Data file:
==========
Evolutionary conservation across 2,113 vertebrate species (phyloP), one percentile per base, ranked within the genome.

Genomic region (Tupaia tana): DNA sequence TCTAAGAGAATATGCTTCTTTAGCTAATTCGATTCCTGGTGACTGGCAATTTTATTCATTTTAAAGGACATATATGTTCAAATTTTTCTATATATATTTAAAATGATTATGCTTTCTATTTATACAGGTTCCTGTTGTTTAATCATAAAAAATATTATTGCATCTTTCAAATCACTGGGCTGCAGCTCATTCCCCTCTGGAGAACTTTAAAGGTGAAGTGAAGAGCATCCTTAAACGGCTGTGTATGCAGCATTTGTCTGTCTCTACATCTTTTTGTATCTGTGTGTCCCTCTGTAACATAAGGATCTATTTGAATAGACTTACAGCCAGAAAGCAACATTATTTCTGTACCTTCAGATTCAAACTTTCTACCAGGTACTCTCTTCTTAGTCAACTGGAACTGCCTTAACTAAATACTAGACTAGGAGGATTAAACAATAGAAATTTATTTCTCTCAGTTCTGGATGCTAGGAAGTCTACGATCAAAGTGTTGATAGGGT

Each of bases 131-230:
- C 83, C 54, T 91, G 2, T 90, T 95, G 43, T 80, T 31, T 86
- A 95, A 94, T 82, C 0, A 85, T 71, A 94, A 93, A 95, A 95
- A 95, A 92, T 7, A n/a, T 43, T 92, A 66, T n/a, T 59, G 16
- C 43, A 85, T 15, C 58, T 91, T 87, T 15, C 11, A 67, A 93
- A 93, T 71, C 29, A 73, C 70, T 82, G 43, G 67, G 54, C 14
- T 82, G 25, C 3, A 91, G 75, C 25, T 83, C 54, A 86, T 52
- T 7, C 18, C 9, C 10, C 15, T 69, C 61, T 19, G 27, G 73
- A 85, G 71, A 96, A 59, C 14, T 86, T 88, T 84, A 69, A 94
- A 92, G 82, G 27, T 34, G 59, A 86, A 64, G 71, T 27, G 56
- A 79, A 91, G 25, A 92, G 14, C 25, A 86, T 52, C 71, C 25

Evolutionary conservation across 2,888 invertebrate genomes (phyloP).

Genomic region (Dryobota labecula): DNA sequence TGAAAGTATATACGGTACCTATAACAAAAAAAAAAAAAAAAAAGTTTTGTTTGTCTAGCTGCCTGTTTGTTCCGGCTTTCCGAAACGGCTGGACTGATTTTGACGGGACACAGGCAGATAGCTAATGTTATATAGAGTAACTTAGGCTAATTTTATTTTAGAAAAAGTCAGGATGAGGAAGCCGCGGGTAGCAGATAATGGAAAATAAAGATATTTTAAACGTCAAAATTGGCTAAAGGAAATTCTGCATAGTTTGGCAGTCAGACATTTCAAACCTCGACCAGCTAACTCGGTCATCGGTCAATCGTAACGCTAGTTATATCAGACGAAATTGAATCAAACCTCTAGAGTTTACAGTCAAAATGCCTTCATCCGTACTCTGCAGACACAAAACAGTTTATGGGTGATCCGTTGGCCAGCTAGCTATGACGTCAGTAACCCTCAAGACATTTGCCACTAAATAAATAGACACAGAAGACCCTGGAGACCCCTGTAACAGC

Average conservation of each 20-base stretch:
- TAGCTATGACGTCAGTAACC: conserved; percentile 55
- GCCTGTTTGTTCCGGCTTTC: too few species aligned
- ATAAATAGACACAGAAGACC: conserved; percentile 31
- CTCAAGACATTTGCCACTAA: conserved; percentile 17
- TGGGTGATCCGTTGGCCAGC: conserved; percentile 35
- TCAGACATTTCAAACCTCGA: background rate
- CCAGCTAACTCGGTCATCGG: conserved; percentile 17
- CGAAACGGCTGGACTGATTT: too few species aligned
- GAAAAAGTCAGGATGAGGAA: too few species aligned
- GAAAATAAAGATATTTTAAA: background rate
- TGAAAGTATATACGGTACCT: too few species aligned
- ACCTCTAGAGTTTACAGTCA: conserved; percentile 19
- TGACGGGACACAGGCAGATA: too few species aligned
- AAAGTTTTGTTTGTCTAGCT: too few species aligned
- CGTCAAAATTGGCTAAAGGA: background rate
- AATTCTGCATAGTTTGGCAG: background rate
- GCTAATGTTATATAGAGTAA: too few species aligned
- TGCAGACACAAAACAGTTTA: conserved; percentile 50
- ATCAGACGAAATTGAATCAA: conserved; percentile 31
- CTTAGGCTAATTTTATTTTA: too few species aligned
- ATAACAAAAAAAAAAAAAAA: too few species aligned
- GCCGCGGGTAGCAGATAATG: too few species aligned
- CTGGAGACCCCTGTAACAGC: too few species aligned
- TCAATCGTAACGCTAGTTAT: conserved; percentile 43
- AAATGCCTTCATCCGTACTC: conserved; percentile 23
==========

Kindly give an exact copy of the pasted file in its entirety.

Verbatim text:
Evolutionary conservation across 2,113 vertebrate species (phyloP), one percentile per base, ranked within the genome.

Genomic region (Tupaia tana): DNA sequence TCTAAGAGAATATGCTTCTTTAGCTAATTCGATTCCTGGTGACTGGCAATTTTATTCATTTTAAAGGACATATATGTTCAAATTTTTCTATATATATTTAAAATGATTATGCTTTCTATTTATACAGGTTCCTGTTGTTTAATCATAAAAAATATTATTGCATCTTTCAAATCACTGGGCTGCAGCTCATTCCCCTCTGGAGAACTTTAAAGGTGAAGTGAAGAGCATCCTTAAACGGCTGTGTATGCAGCATTTGTCTGTCTCTACATCTTTTTGTATCTGTGTGTCCCTCTGTAACATAAGGATCTATTTGAATAGACTTACAGCCAGAAAGCAACATTATTTCTGTACCTTCAGATTCAAACTTTCTACCAGGTACTCTCTTCTTAGTCAACTGGAACTGCCTTAACTAAATACTAGACTAGGAGGATTAAACAATAGAAATTTATTTCTCTCAGTTCTGGATGCTAGGAAGTCTACGATCAAAGTGTTGATAGGGT

Each of bases 131-230:
- C 83, C 54, T 91, G 2, T 90, T 95, G 43, T 80, T 31, T 86
- A 95, A 94, T 82, C 0, A 85, T 71, A 94, A 93, A 95, A 95
- A 95, A 92, T 7, A n/a, T 43, T 92, A 66, T n/a, T 59, G 16
- C 43, A 85, T 15, C 58, T 91, T 87, T 15, C 11, A 67, A 93
- A 93, T 71, C 29, A 73, C 70, T 82, G 43, G 67, G 54, C 14
- T 82, G 25, C 3, A 91, G 75, C 25, T 83, C 54, A 86, T 52
- T 7, C 18, C 9, C 10, C 15, T 69, C 61, T 19, G 27, G 73
- A 85, G 71, A 96, A 59, C 14, T 86, T 88, T 84, A 69, A 94
- A 92, G 82, G 27, T 34, G 59, A 86, A 64, G 71, T 27, G 56
- A 79, A 91, G 25, A 92, G 14, C 25, A 86, T 52, C 71, C 25

Evolutionary conservation across 2,888 invertebrate genomes (phyloP).

Genomic region (Dryobota labecula): DNA sequence TGAAAGTATATACGGTACCTATAACAAAAAAAAAAAAAAAAAAGTTTTGTTTGTCTAGCTGCCTGTTTGTTCCGGCTTTCCGAAACGGCTGGACTGATTTTGACGGGACACAGGCAGATAGCTAATGTTATATAGAGTAACTTAGGCTAATTTTATTTTAGAAAAAGTCAGGATGAGGAAGCCGCGGGTAGCAGATAATGGAAAATAAAGATATTTTAAACGTCAAAATTGGCTAAAGGAAATTCTGCATAGTTTGGCAGTCAGACATTTCAAACCTCGACCAGCTAACTCGGTCATCGGTCAATCGTAACGCTAGTTATATCAGACGAAATTGAATCAAACCTCTAGAGTTTACAGTCAAAATGCCTTCATCCGTACTCTGCAGACACAAAACAGTTTATGGGTGATCCGTTGGCCAGCTAGCTATGACGTCAGTAACCCTCAAGACATTTGCCACTAAATAAATAGACACAGAAGACCCTGGAGACCCCTGTAACAGC

Average conservation of each 20-base stretch:
- TAGCTATGACGTCAGTAACC: conserved; percentile 55
- GCCTGTTTGTTCCGGCTTTC: too few species aligned
- ATAAATAGACACAGAAGACC: conserved; percentile 31
- CTCAAGACATTTGCCACTAA: conserved; percentile 17
- TGGGTGATCCGTTGGCCAGC: conserved; percentile 35
- TCAGACATTTCAAACCTCGA: background rate
- CCAGCTAACTCGGTCATCGG: conserved; percentile 17
- CGAAACGGCTGGACTGATTT: too few species aligned
- GAAAAAGTCAGGATGAGGAA: too few species aligned
- GAAAATAAAGATATTTTAAA: background rate
- TGAAAGTATATACGGTACCT: too few species aligned
- ACCTCTAGAGTTTACAGTCA: conserved; percentile 19
- TGACGGGACACAGGCAGATA: too few species aligned
- AAAGTTTTGTTTGTCTAGCT: too few species aligned
- CGTCAAAATTGGCTAAAGGA: background rate
- AATTCTGCATAGTTTGGCAG: background rate
- GCTAATGTTATATAGAGTAA: too few species aligned
- TGCAGACACAAAACAGTTTA: conserved; percentile 50
- ATCAGACGAAATTGAATCAA: conserved; percentile 31
- CTTAGGCTAATTTTATTTTA: too few species aligned
- ATAACAAAAAAAAAAAAAAA: too few species aligned
- GCCGCGGGTAGCAGATAATG: too few species aligned
- CTGGAGACCCCTGTAACAGC: too few species aligned
- TCAATCGTAACGCTAGTTAT: conserved; percentile 43
- AAATGCCTTCATCCGTACTC: conserved; percentile 23